Appellate Advocacy Clinic observes SCOTUS argument, meets with Justice Ginsburg

Group photo of the 2016-2017 Appellate Advocacy Clinic at the steps of the U.S. Supreme Court in March 2017

Members of the 2016-17 Appellate Advocacy Clinic pose on the steps of the U.S. Supreme Court in March 2017.

Members of the Appellate Advocacy Clinic traveled to Washington, D.C., to observe an oral argument at the U.S. Supreme Court and then had the extreme honor of meeting with Justice Ruth Bader Ginsburg on Feb. 27, 2017, says Professor John Korzen (JD ’91), clinic director.

The clinic members attended oral argument in Packingham v. North Carolina, a case involving a First Amendment challenge to a North Carolina statute. The petitioner was convicted of violating a state statute that prohibits all registered sex offenders from accessing any commercial social media websites that minors can join — which includes such sites as Facebook, Twitter and LinkedIn — even if their convictions had nothing to do with the internet. The petitioner, who years before had been convicted of a crime that had nothing to do with the internet, was convicted of violating the law after he noted on Facebook that he had had a traffic ticket dismissed and praised God. The clinic submitted an amicus brief on behalf of three organizations that support the petitioner’s First Amendment rights.

“The oral argument was outstanding,” Professor Korzen said. “Hearing Justice Kennedy use the concept of a ‘public square’ or Justice Ginsburg refer to the ‘marketplace of ideas’ in the modern First Amendment setting of the internet was fascinating.”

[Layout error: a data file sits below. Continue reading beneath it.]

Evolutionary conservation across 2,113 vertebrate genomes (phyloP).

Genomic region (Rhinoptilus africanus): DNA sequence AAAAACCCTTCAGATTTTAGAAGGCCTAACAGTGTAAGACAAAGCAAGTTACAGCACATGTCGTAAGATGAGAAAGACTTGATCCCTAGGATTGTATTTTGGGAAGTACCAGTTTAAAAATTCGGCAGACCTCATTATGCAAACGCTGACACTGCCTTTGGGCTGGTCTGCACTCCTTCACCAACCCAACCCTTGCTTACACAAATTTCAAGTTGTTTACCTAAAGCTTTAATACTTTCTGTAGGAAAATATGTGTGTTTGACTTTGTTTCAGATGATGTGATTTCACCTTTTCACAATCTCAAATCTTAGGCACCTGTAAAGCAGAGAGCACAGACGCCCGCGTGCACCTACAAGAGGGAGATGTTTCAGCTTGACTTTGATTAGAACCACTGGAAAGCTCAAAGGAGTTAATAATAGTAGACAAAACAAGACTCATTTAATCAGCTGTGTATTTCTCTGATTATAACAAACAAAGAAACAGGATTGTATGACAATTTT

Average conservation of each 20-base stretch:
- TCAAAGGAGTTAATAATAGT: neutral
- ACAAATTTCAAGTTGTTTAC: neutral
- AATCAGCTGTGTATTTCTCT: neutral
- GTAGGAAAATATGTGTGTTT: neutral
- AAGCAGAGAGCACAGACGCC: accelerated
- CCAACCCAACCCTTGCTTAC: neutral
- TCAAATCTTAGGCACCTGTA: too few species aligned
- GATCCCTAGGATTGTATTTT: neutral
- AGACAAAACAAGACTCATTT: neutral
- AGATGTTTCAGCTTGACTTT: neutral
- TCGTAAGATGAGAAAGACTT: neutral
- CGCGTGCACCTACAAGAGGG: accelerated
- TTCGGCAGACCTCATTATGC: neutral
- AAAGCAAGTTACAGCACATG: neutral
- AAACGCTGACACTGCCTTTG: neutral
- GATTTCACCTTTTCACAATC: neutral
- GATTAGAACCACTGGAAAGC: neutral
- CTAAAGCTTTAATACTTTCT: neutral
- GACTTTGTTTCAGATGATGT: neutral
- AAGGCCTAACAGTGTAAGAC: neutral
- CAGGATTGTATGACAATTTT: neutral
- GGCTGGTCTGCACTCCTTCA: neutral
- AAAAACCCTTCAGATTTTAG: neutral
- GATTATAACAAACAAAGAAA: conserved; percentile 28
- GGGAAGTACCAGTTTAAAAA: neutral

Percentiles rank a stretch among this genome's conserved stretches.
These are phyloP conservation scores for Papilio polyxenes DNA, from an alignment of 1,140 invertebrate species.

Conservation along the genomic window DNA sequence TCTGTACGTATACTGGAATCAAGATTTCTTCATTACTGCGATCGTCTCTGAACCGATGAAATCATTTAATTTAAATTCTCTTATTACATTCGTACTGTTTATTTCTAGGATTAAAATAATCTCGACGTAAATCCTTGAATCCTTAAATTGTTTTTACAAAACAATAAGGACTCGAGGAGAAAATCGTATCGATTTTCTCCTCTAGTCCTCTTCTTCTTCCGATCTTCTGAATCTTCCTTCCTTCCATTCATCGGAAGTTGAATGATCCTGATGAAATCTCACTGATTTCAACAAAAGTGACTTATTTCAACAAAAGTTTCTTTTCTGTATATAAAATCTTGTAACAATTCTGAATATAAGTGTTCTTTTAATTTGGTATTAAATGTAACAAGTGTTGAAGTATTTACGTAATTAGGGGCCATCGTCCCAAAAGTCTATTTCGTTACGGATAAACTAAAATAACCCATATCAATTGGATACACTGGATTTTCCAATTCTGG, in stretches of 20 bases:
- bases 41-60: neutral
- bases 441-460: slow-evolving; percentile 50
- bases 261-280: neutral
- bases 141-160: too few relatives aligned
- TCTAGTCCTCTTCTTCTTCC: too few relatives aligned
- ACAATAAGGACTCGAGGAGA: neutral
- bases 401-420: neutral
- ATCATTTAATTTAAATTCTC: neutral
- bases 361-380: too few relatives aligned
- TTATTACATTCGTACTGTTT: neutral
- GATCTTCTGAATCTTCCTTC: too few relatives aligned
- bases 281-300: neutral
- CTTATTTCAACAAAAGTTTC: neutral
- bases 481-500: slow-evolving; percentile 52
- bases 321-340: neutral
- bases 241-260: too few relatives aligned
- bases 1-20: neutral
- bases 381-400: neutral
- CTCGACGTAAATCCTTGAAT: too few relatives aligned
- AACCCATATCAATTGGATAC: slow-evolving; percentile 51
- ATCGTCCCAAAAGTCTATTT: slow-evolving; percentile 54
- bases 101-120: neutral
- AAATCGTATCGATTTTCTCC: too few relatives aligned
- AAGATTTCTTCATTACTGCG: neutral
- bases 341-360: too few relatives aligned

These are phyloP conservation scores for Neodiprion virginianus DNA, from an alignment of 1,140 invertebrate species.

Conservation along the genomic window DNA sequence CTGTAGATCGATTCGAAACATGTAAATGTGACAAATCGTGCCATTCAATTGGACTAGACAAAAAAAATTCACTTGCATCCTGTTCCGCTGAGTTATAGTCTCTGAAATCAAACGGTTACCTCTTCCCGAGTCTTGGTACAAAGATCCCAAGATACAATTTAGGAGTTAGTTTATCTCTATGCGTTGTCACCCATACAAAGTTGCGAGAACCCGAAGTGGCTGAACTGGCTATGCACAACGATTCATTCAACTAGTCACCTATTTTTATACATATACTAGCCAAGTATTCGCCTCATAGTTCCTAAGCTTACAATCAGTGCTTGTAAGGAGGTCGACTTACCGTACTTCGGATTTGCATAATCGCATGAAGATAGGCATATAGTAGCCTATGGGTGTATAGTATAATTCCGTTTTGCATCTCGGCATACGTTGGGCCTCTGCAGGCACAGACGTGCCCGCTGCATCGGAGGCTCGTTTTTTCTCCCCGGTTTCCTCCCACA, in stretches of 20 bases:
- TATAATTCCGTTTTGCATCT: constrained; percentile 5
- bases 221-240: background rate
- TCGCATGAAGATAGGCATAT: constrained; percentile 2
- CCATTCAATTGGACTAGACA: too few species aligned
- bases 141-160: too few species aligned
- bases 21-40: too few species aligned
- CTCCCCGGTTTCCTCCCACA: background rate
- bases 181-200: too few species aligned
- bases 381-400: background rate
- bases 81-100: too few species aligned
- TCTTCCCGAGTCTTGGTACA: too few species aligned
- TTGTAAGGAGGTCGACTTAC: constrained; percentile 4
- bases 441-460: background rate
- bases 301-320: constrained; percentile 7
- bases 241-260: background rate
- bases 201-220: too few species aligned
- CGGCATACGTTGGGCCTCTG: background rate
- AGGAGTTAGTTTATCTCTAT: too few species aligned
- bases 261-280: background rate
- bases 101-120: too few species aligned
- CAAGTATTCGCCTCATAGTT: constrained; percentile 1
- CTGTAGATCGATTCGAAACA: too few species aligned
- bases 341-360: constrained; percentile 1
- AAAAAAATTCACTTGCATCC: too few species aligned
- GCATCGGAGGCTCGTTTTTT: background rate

After the day’s arguments, clinic members met with Justice Ginsburg in the “Lawyers Lounge,” a conference room near the courtroom. Justice Ginsburg graciously answered numerous questions on a variety of topics, including memorable cases she has worked on, who inspired her as a writer and her advice for 3Ls about to enter the legal profession.

Drew Culler (JD ’17) wrote on Facebook, “Yesterday I met Ruth Bader Ginsburg. When asked about what young lawyers should be aware of, she said the following: ‘Upholding the fundamental values that our country was built on, like freedom of the press.’”

Fellow clinic member, Malorie Letcavage (JD ’17), added she is incredibly grateful to have the opportunity not only to hear an oral argument that the Appellate Advocacy Clinic had some part in, but to be able to meet Justice Ginsburg.

“It is not everyday that I get to meet one of my heroes, and hearing her speak only increased the incredibly high opinion I have of her,” Letcavage says. “Meeting Justice Ginsburg in person affirmed all the reasons I wanted to be a lawyer in the first place. She is proof that if you work hard and advocate for what you believe in, you can make a difference. The fact that she took the time to meet with our clinic and share her insights speaks to the caliber of person she is, as does her parting line before she left us, “Well I’ve got a lot of homework to do…” Meeting Justice Ruth Bader Ginsburg will continue to be one of the highlights of my life, and I would have never had that chance without Wake Forest’s connections and network, as well as our amazing Appellate Advocacy Clinic.”